On the other hand, Katie Baker and Joe Nocera should be more familiar with another derogatory-sounding term: Muckraker, a fine and proud tradition of their chosen profession.

Quite substantial amount of investigative work have indeed been carried out and are continuing in verifying Fu Ping's story. So far, indisputable evidences have been recovered that she had falsified her resumes multiple times ever since the early 1990s, if not earlier. She has exaggerated her role in NCSA and the development of Mosaic browser. These are on tops of the multiple lies she had told in her book and interviews.

Fu Ping is not a simple private citizen. She is a close adviser to President Obama with influence to the national policy in technology and innovation. She was proclaimed by the USCIC as an exemplary citizen by choice while the circumstances of her getting a green card was questionable at best.

But the mainstream western media has stayed silent. They have ignored their duty and responsibility of due diligence as they happily and blindly played the role of cheerleader. That in itself may be understandable. But when a large group of volunteers who decided to take up the role of citizen journalists and rake up more and more muck under the covers of Fu Ping, they were labeled as "attackers" and "vigilantes" by the professionals like Baker and Nocera.

Now, that is injustice.



    Ping Fu’s handwriting can be found in the following Geomagic’s annual report filings (in 2005, 2006, 2008 and 2010) with the North Carolina Secretary of State.


    You can compare Ping Fu’s handwriting with the handwriting in Suzhou University’s student registration card, to determine whether Ping Fu completed the student registration card disclosing that she was a Chinese Communist Youth League member.

    Suzhou University produced a handwritten student registration card. According to this student registration card, Ping Fu was a member of the Chinese Communist Youth League. Ping Fu has not rebutted the evidence produced by Suzhou University. If Ping Fu was not a Communist Youth League member, she would have publicly denied such membership. Therefore, it is reasonable to conclude that Ping Fu is a Communist Youth League member.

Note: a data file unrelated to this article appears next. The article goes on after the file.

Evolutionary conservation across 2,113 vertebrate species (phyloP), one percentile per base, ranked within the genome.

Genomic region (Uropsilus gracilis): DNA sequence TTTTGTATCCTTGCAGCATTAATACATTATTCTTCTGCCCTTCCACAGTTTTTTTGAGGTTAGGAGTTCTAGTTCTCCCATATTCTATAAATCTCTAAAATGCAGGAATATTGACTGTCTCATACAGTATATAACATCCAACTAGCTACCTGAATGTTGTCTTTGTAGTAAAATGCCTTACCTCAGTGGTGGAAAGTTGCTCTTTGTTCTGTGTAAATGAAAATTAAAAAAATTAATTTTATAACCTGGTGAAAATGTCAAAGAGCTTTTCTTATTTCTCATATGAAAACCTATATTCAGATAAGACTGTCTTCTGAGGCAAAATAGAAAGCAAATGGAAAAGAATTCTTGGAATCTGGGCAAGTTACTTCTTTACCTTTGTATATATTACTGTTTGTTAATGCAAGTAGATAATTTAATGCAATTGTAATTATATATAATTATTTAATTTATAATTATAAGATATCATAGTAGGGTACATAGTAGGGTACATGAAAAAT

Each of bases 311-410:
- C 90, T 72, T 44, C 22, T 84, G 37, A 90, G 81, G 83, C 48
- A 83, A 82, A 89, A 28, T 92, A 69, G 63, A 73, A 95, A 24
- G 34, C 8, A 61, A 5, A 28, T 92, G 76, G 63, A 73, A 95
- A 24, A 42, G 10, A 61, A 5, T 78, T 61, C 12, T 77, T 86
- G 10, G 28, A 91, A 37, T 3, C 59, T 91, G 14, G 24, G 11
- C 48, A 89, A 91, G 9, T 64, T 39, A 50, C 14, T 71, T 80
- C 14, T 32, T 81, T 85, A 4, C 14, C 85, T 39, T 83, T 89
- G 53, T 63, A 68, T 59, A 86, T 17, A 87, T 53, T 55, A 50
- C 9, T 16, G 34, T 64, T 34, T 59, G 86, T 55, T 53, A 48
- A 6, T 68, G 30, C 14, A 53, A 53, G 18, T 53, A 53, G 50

If Ping Fu is defending a lawsuit from Suzhou University for defamation, and choose to not to testify in court, Suzhou University will be able to hire a forensic expert who can compare the handwriting in Suzhou University’s student registration card against Ping Fu’s handwriting for various NSF grant proposals, NSF correspondence, and Geomagic’s corporate filings (in North Carolina, Delaware and Illinois), to give an expert opinion on whether Ping Fu filled out the student registration card herself.


    Application for Certificate of Authority filed by Geomagic in October 1998 with the North Carolina Secretary of State clearly shows that Ping Fu was the Chief Technical Officer of Geomagic in 1998.

    Jon Fjeld was the Chief Executive Officer of Geomagic in 1998, and signed the Application as the Chief Executive Officer. Mr. Fjeld also signed the Certificate of Merger in 1999 (when Geomagic became a Delaware corporation).

    Geomagic’s corporate filings (North Carolina, Delaware and Illinois) are public records.

    Application for Certificate of Authority filed by Raindrop Geomagic in October 1998 with the North Carolina Secretary of State

  3. Due diligence
    From Wikipedia, the free encyclopedia

    "Due diligence" is a term used for a number of concepts, involving either an investigation of a business or person prior to signing a contract, or an act with a certain standard of care.

    It can be a legal obligation, but the term will more commonly apply to voluntary investigations. A common example of due diligence in various industries is the process through which a potential acquirer evaluates a target company or its assets for an acquisition.